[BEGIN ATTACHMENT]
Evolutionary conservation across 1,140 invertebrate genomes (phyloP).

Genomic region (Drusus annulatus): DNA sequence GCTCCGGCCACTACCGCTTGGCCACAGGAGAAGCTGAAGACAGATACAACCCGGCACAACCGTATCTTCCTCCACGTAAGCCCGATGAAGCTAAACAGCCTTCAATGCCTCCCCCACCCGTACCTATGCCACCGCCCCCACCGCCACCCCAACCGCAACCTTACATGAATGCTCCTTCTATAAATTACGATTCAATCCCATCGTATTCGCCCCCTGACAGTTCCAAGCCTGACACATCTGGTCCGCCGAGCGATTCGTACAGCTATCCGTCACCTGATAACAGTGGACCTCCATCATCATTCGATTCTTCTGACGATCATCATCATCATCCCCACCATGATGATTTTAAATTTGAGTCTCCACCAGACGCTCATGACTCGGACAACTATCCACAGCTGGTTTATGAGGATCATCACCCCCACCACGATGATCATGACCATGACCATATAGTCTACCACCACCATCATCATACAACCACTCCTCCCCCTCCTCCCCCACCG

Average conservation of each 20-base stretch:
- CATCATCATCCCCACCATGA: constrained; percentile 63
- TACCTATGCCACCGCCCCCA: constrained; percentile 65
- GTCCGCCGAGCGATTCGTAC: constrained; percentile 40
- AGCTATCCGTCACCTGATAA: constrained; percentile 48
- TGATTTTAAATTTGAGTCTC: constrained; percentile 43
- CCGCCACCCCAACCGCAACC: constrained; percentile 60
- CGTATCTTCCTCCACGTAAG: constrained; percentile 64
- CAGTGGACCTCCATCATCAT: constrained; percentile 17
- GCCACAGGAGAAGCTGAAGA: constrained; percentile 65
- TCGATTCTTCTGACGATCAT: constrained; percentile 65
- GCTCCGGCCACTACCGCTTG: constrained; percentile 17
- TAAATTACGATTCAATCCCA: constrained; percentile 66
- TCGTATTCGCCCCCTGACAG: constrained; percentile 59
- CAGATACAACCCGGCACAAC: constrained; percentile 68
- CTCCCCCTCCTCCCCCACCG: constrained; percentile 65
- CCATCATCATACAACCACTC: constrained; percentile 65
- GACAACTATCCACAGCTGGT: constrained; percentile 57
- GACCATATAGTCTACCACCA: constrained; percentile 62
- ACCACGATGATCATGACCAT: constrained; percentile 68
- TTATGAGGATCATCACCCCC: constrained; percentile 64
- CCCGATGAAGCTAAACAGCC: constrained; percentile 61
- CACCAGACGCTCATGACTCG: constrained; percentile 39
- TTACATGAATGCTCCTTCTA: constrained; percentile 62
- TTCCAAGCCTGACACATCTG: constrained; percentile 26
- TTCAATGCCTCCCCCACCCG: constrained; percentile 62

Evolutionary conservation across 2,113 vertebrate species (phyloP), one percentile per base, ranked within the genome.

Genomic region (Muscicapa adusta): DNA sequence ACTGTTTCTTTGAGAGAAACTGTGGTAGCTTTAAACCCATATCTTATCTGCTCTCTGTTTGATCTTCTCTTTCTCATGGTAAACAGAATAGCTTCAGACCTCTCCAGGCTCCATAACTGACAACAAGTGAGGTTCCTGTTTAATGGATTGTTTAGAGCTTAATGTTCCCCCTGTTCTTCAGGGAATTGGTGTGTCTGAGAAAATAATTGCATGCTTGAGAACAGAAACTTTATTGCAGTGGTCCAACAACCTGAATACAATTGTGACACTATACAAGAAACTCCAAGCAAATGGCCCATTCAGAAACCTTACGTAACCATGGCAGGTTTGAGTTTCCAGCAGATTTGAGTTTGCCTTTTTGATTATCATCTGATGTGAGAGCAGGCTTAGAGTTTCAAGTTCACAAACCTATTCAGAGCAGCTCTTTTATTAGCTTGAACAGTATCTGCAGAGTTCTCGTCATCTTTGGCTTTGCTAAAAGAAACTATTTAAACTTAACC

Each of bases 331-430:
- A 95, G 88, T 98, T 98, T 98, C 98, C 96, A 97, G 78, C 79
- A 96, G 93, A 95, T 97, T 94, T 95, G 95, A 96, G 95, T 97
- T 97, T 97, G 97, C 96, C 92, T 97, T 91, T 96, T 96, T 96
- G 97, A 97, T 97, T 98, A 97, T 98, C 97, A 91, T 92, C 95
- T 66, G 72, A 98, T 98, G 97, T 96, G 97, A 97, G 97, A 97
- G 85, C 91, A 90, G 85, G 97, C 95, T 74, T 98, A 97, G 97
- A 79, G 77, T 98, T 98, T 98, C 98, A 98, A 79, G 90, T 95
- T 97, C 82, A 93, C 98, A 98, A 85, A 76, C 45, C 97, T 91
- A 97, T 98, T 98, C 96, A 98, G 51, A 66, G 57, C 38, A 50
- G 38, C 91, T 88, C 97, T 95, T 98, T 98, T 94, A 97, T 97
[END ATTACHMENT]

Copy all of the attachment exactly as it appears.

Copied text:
Evolutionary conservation across 1,140 invertebrate genomes (phyloP).

Genomic region (Drusus annulatus): DNA sequence GCTCCGGCCACTACCGCTTGGCCACAGGAGAAGCTGAAGACAGATACAACCCGGCACAACCGTATCTTCCTCCACGTAAGCCCGATGAAGCTAAACAGCCTTCAATGCCTCCCCCACCCGTACCTATGCCACCGCCCCCACCGCCACCCCAACCGCAACCTTACATGAATGCTCCTTCTATAAATTACGATTCAATCCCATCGTATTCGCCCCCTGACAGTTCCAAGCCTGACACATCTGGTCCGCCGAGCGATTCGTACAGCTATCCGTCACCTGATAACAGTGGACCTCCATCATCATTCGATTCTTCTGACGATCATCATCATCATCCCCACCATGATGATTTTAAATTTGAGTCTCCACCAGACGCTCATGACTCGGACAACTATCCACAGCTGGTTTATGAGGATCATCACCCCCACCACGATGATCATGACCATGACCATATAGTCTACCACCACCATCATCATACAACCACTCCTCCCCCTCCTCCCCCACCG

Average conservation of each 20-base stretch:
- CATCATCATCCCCACCATGA: constrained; percentile 63
- TACCTATGCCACCGCCCCCA: constrained; percentile 65
- GTCCGCCGAGCGATTCGTAC: constrained; percentile 40
- AGCTATCCGTCACCTGATAA: constrained; percentile 48
- TGATTTTAAATTTGAGTCTC: constrained; percentile 43
- CCGCCACCCCAACCGCAACC: constrained; percentile 60
- CGTATCTTCCTCCACGTAAG: constrained; percentile 64
- CAGTGGACCTCCATCATCAT: constrained; percentile 17
- GCCACAGGAGAAGCTGAAGA: constrained; percentile 65
- TCGATTCTTCTGACGATCAT: constrained; percentile 65
- GCTCCGGCCACTACCGCTTG: constrained; percentile 17
- TAAATTACGATTCAATCCCA: constrained; percentile 66
- TCGTATTCGCCCCCTGACAG: constrained; percentile 59
- CAGATACAACCCGGCACAAC: constrained; percentile 68
- CTCCCCCTCCTCCCCCACCG: constrained; percentile 65
- CCATCATCATACAACCACTC: constrained; percentile 65
- GACAACTATCCACAGCTGGT: constrained; percentile 57
- GACCATATAGTCTACCACCA: constrained; percentile 62
- ACCACGATGATCATGACCAT: constrained; percentile 68
- TTATGAGGATCATCACCCCC: constrained; percentile 64
- CCCGATGAAGCTAAACAGCC: constrained; percentile 61
- CACCAGACGCTCATGACTCG: constrained; percentile 39
- TTACATGAATGCTCCTTCTA: constrained; percentile 62
- TTCCAAGCCTGACACATCTG: constrained; percentile 26
- TTCAATGCCTCCCCCACCCG: constrained; percentile 62

Evolutionary conservation across 2,113 vertebrate species (phyloP), one percentile per base, ranked within the genome.

Genomic region (Muscicapa adusta): DNA sequence ACTGTTTCTTTGAGAGAAACTGTGGTAGCTTTAAACCCATATCTTATCTGCTCTCTGTTTGATCTTCTCTTTCTCATGGTAAACAGAATAGCTTCAGACCTCTCCAGGCTCCATAACTGACAACAAGTGAGGTTCCTGTTTAATGGATTGTTTAGAGCTTAATGTTCCCCCTGTTCTTCAGGGAATTGGTGTGTCTGAGAAAATAATTGCATGCTTGAGAACAGAAACTTTATTGCAGTGGTCCAACAACCTGAATACAATTGTGACACTATACAAGAAACTCCAAGCAAATGGCCCATTCAGAAACCTTACGTAACCATGGCAGGTTTGAGTTTCCAGCAGATTTGAGTTTGCCTTTTTGATTATCATCTGATGTGAGAGCAGGCTTAGAGTTTCAAGTTCACAAACCTATTCAGAGCAGCTCTTTTATTAGCTTGAACAGTATCTGCAGAGTTCTCGTCATCTTTGGCTTTGCTAAAAGAAACTATTTAAACTTAACC

Each of bases 331-430:
- A 95, G 88, T 98, T 98, T 98, C 98, C 96, A 97, G 78, C 79
- A 96, G 93, A 95, T 97, T 94, T 95, G 95, A 96, G 95, T 97
- T 97, T 97, G 97, C 96, C 92, T 97, T 91, T 96, T 96, T 96
- G 97, A 97, T 97, T 98, A 97, T 98, C 97, A 91, T 92, C 95
- T 66, G 72, A 98, T 98, G 97, T 96, G 97, A 97, G 97, A 97
- G 85, C 91, A 90, G 85, G 97, C 95, T 74, T 98, A 97, G 97
- A 79, G 77, T 98, T 98, T 98, C 98, A 98, A 79, G 90, T 95
- T 97, C 82, A 93, C 98, A 98, A 85, A 76, C 45, C 97, T 91
- A 97, T 98, T 98, C 96, A 98, G 51, A 66, G 57, C 38, A 50
- G 38, C 91, T 88, C 97, T 95, T 98, T 98, T 94, A 97, T 97